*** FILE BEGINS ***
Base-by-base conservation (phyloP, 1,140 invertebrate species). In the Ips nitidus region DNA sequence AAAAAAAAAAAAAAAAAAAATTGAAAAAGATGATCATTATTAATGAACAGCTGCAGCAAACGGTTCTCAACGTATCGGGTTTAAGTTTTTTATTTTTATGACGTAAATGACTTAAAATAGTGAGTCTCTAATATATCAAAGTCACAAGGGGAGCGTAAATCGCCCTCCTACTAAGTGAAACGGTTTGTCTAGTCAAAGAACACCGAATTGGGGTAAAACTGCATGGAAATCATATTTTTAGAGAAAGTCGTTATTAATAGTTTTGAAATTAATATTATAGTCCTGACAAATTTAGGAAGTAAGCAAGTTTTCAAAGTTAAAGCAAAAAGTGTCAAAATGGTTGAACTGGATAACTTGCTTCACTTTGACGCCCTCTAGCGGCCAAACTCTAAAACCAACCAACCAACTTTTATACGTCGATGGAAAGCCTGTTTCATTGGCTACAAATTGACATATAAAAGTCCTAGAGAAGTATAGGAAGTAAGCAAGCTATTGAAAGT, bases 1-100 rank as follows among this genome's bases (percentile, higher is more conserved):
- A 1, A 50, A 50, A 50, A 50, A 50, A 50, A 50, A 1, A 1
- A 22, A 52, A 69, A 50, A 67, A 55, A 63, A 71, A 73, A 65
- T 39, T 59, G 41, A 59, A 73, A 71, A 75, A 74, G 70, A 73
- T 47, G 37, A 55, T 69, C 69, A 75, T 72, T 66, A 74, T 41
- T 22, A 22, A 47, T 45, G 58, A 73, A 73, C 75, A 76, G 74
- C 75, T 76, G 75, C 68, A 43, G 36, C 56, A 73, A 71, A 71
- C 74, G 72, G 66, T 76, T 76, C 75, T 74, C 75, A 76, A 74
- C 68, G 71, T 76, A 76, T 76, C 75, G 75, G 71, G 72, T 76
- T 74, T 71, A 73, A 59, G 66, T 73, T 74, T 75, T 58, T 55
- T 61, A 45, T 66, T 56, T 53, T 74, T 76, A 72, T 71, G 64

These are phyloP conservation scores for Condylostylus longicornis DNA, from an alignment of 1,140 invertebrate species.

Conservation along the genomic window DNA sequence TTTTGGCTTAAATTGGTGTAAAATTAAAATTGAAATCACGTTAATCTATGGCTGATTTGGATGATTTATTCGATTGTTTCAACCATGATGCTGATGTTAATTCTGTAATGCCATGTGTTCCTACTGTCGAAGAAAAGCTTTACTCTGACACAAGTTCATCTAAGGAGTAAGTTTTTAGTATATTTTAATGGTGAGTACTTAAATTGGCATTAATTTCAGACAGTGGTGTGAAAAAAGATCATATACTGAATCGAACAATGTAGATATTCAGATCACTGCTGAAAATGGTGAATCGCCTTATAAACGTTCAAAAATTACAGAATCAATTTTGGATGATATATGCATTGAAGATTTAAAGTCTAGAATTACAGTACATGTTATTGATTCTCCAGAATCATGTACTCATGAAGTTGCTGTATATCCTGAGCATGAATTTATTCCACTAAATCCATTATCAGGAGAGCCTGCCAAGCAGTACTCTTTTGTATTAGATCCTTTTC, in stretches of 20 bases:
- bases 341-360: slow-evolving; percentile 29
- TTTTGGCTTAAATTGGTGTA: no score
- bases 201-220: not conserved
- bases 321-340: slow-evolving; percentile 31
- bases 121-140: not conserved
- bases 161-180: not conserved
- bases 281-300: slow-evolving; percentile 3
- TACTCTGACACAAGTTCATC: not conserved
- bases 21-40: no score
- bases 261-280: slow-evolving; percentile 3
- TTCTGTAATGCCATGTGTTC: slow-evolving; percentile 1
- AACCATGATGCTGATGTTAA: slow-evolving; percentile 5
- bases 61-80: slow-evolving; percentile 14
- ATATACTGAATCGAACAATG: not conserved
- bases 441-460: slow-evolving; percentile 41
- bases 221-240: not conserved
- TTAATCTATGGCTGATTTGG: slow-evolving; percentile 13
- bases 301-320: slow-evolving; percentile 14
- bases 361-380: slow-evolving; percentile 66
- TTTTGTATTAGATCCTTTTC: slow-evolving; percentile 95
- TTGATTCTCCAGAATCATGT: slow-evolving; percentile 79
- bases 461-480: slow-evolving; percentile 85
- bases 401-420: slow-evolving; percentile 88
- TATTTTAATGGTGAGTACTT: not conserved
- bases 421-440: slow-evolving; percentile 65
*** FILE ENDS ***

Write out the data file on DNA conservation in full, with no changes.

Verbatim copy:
Base-by-base conservation (phyloP, 1,140 invertebrate species). In the Ips nitidus region DNA sequence AAAAAAAAAAAAAAAAAAAATTGAAAAAGATGATCATTATTAATGAACAGCTGCAGCAAACGGTTCTCAACGTATCGGGTTTAAGTTTTTTATTTTTATGACGTAAATGACTTAAAATAGTGAGTCTCTAATATATCAAAGTCACAAGGGGAGCGTAAATCGCCCTCCTACTAAGTGAAACGGTTTGTCTAGTCAAAGAACACCGAATTGGGGTAAAACTGCATGGAAATCATATTTTTAGAGAAAGTCGTTATTAATAGTTTTGAAATTAATATTATAGTCCTGACAAATTTAGGAAGTAAGCAAGTTTTCAAAGTTAAAGCAAAAAGTGTCAAAATGGTTGAACTGGATAACTTGCTTCACTTTGACGCCCTCTAGCGGCCAAACTCTAAAACCAACCAACCAACTTTTATACGTCGATGGAAAGCCTGTTTCATTGGCTACAAATTGACATATAAAAGTCCTAGAGAAGTATAGGAAGTAAGCAAGCTATTGAAAGT, bases 1-100 rank as follows among this genome's bases (percentile, higher is more conserved):
- A 1, A 50, A 50, A 50, A 50, A 50, A 50, A 50, A 1, A 1
- A 22, A 52, A 69, A 50, A 67, A 55, A 63, A 71, A 73, A 65
- T 39, T 59, G 41, A 59, A 73, A 71, A 75, A 74, G 70, A 73
- T 47, G 37, A 55, T 69, C 69, A 75, T 72, T 66, A 74, T 41
- T 22, A 22, A 47, T 45, G 58, A 73, A 73, C 75, A 76, G 74
- C 75, T 76, G 75, C 68, A 43, G 36, C 56, A 73, A 71, A 71
- C 74, G 72, G 66, T 76, T 76, C 75, T 74, C 75, A 76, A 74
- C 68, G 71, T 76, A 76, T 76, C 75, G 75, G 71, G 72, T 76
- T 74, T 71, A 73, A 59, G 66, T 73, T 74, T 75, T 58, T 55
- T 61, A 45, T 66, T 56, T 53, T 74, T 76, A 72, T 71, G 64

These are phyloP conservation scores for Condylostylus longicornis DNA, from an alignment of 1,140 invertebrate species.

Conservation along the genomic window DNA sequence TTTTGGCTTAAATTGGTGTAAAATTAAAATTGAAATCACGTTAATCTATGGCTGATTTGGATGATTTATTCGATTGTTTCAACCATGATGCTGATGTTAATTCTGTAATGCCATGTGTTCCTACTGTCGAAGAAAAGCTTTACTCTGACACAAGTTCATCTAAGGAGTAAGTTTTTAGTATATTTTAATGGTGAGTACTTAAATTGGCATTAATTTCAGACAGTGGTGTGAAAAAAGATCATATACTGAATCGAACAATGTAGATATTCAGATCACTGCTGAAAATGGTGAATCGCCTTATAAACGTTCAAAAATTACAGAATCAATTTTGGATGATATATGCATTGAAGATTTAAAGTCTAGAATTACAGTACATGTTATTGATTCTCCAGAATCATGTACTCATGAAGTTGCTGTATATCCTGAGCATGAATTTATTCCACTAAATCCATTATCAGGAGAGCCTGCCAAGCAGTACTCTTTTGTATTAGATCCTTTTC, in stretches of 20 bases:
- bases 341-360: slow-evolving; percentile 29
- TTTTGGCTTAAATTGGTGTA: no score
- bases 201-220: not conserved
- bases 321-340: slow-evolving; percentile 31
- bases 121-140: not conserved
- bases 161-180: not conserved
- bases 281-300: slow-evolving; percentile 3
- TACTCTGACACAAGTTCATC: not conserved
- bases 21-40: no score
- bases 261-280: slow-evolving; percentile 3
- TTCTGTAATGCCATGTGTTC: slow-evolving; percentile 1
- AACCATGATGCTGATGTTAA: slow-evolving; percentile 5
- bases 61-80: slow-evolving; percentile 14
- ATATACTGAATCGAACAATG: not conserved
- bases 441-460: slow-evolving; percentile 41
- bases 221-240: not conserved
- TTAATCTATGGCTGATTTGG: slow-evolving; percentile 13
- bases 301-320: slow-evolving; percentile 14
- bases 361-380: slow-evolving; percentile 66
- TTTTGTATTAGATCCTTTTC: slow-evolving; percentile 95
- TTGATTCTCCAGAATCATGT: slow-evolving; percentile 79
- bases 461-480: slow-evolving; percentile 85
- bases 401-420: slow-evolving; percentile 88
- TATTTTAATGGTGAGTACTT: not conserved
- bases 421-440: slow-evolving; percentile 65